The Nobel Prize–winning economist explains how value is created, and how that affects everything from your paycheck to global markets.
In this “lively, enlightening introduction to monetary history” (Kirkus Reviews), one of the leading figures of the Chicago school of economics that rejected the theories of John Maynard Keynes offers a journey through history to illustrate the importance of understanding monetary economics, and how monetary theory can ignite or deepen inflation.
With anecdotes revealing the far-reaching consequences of seemingly minor events—for example, how two obscure Scottish chemists destroyed the presidential prospects of William Jennings Bryan, and how FDR’s domestic politics helped communism triumph in China—as well as plain-English explanations of what the monetary system in the United States means for your personal finances and for everyone from the small business owner on Main Street to the banker on Wall Street, Money Mischief is an enlightening read from the author of Capitalism and Freedom and Free to Choose, who was called “the most influential economist of the second half of the twentieth century” by the Economist.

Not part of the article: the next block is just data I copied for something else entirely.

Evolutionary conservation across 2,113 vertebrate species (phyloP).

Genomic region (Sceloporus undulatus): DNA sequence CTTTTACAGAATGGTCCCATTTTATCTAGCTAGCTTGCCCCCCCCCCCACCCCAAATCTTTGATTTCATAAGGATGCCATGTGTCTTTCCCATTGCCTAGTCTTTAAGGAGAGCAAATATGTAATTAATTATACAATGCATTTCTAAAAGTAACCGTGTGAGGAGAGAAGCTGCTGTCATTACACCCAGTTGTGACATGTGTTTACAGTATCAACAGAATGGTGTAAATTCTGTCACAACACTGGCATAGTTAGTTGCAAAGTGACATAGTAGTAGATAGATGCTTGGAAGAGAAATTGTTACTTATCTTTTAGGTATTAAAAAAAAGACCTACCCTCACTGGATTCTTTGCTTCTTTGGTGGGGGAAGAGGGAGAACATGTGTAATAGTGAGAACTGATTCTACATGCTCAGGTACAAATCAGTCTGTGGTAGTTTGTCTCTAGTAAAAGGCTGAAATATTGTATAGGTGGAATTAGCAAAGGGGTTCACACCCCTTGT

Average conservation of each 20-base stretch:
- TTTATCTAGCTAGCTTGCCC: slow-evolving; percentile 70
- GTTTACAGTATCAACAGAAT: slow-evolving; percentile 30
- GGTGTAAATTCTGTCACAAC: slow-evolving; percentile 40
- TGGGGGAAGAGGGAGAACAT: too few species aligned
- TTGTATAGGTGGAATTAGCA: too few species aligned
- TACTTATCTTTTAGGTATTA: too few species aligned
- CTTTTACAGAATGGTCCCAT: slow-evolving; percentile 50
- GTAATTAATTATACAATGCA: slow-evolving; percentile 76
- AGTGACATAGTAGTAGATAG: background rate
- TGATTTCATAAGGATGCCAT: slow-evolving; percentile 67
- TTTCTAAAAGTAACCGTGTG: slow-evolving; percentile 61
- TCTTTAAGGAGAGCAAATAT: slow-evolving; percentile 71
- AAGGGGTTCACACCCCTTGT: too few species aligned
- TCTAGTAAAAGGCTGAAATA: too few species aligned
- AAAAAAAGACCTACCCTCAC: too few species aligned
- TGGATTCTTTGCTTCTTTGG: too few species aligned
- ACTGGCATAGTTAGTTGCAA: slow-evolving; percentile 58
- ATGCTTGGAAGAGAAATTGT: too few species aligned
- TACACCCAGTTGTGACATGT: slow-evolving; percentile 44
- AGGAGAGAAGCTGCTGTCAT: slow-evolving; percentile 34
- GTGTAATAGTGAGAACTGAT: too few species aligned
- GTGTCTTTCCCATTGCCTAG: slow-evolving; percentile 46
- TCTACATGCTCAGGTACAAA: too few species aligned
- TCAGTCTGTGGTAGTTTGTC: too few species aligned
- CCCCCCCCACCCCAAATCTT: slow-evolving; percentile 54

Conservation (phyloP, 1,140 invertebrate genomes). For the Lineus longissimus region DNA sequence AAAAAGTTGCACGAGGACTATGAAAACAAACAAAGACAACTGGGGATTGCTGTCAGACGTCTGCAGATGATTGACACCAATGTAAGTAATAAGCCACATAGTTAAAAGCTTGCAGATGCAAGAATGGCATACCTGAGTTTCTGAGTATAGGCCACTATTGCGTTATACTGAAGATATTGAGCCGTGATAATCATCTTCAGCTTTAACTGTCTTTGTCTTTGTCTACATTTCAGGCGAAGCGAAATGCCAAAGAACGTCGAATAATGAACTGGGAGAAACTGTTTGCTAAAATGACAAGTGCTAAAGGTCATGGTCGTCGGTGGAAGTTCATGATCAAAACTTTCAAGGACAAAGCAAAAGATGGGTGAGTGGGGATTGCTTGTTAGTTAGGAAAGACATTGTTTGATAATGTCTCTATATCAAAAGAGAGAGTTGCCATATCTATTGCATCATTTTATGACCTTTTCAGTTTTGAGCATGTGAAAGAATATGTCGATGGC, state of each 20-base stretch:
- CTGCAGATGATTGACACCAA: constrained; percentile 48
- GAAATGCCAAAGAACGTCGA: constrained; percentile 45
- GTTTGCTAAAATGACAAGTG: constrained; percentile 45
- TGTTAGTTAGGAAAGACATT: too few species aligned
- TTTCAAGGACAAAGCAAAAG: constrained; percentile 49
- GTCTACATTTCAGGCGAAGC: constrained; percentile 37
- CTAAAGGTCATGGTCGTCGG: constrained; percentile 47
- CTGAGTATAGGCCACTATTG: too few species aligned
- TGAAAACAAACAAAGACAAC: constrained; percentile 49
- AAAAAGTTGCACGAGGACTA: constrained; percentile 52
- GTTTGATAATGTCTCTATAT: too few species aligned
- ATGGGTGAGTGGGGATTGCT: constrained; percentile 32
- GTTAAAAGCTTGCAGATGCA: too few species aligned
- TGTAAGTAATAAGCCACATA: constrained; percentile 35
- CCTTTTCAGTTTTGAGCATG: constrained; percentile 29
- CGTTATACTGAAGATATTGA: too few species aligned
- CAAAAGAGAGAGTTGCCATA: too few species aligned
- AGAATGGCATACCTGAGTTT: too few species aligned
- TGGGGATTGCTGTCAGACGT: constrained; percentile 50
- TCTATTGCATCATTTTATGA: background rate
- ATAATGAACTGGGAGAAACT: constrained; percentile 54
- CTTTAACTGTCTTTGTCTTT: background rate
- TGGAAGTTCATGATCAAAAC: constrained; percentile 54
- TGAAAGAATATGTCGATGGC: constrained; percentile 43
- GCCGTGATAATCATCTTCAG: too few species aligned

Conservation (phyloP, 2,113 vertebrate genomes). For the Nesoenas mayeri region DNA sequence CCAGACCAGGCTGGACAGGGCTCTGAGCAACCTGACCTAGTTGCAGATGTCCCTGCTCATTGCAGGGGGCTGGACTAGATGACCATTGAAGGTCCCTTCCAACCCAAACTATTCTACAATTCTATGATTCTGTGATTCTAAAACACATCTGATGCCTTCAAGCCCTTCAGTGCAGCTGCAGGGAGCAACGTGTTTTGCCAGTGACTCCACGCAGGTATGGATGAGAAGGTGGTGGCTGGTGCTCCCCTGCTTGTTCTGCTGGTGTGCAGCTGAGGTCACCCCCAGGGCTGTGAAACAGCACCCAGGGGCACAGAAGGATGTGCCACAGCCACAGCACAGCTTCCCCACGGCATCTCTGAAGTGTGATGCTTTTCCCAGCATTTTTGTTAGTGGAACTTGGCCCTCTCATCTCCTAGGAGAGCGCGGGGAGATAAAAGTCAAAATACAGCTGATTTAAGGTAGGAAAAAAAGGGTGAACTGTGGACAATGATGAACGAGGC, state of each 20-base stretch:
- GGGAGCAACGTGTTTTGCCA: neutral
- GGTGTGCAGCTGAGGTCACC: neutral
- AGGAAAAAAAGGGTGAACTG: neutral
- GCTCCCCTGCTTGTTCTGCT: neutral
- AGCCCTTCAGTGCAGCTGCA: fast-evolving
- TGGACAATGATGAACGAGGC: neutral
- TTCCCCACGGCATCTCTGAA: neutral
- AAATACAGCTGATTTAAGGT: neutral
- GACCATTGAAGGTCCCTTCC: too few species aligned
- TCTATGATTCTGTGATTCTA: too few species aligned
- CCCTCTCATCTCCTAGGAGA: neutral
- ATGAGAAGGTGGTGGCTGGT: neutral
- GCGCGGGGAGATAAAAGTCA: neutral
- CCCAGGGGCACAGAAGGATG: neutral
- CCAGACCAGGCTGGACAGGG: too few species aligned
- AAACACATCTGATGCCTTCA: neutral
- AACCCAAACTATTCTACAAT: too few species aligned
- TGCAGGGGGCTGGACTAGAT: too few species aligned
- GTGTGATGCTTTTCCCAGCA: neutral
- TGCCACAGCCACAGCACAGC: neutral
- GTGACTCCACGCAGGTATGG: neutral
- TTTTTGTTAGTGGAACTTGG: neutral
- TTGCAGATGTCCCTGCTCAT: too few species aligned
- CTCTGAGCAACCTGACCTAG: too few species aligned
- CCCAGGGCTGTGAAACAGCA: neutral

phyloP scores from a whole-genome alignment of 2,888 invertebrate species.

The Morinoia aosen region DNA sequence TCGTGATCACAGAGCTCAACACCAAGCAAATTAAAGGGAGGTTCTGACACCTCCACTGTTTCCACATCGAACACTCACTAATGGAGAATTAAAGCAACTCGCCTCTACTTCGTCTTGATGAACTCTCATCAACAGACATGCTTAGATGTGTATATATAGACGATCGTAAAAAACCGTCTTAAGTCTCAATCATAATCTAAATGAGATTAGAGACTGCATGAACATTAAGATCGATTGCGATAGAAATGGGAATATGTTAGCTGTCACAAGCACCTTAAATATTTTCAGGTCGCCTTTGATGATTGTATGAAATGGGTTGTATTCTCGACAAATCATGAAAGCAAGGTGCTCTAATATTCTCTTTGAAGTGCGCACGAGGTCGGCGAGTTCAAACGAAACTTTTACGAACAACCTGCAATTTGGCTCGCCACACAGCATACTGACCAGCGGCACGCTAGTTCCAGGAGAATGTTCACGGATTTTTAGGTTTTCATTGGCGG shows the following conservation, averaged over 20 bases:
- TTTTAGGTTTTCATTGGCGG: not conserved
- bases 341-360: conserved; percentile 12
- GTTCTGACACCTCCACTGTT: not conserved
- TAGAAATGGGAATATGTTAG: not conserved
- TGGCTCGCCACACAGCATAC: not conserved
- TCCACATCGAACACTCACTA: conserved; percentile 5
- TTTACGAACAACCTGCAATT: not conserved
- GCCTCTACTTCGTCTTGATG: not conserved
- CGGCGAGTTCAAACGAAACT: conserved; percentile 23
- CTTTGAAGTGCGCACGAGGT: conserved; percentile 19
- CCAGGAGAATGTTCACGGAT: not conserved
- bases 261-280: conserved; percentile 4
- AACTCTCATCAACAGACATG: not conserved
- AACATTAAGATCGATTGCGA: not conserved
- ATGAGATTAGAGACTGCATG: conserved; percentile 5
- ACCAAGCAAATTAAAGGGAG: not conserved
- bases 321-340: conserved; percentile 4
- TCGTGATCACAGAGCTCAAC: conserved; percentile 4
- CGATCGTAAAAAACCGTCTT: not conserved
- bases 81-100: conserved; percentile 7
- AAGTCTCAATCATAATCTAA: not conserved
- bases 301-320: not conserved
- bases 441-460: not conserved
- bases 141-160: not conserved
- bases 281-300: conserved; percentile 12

From the Micronesian Yap islands' 12-foot stone ``coins'' to today's paper currencies backed only by fiat, Nobel-laureate economist Friedman ( Free to Choose ) here examines anomalies of world monetary history, including the effect of successive 19th-century gold ore discoveries and refining improvements on U.S. and British tender. He traces American currency's long, contentious gold-silver bimetalist saga, marked by the so-called Congressional coinage ``crime of 1873'' and ending with William Jennings Bryan's unsuccessful ``Cross of Gold'' presidential campaign in 1896. Friedman cites harsh lessons from postwar hyperinflation in many countries and declares that Roosevelt's 1933 silver-buying program may have skewed China's silver-based economy toward eventual communism. Uncontrolled money growth is the cause of inflation, the author stresses, and only monetary reform, despite undesirable side effects like unemployment, can cure it. Abstruse, theoretical and chiefly for the initiate, the book recycles parts of earlier works by Friedman, who himself suggests here that the general reader might wish to skip a particularly challenging chapter.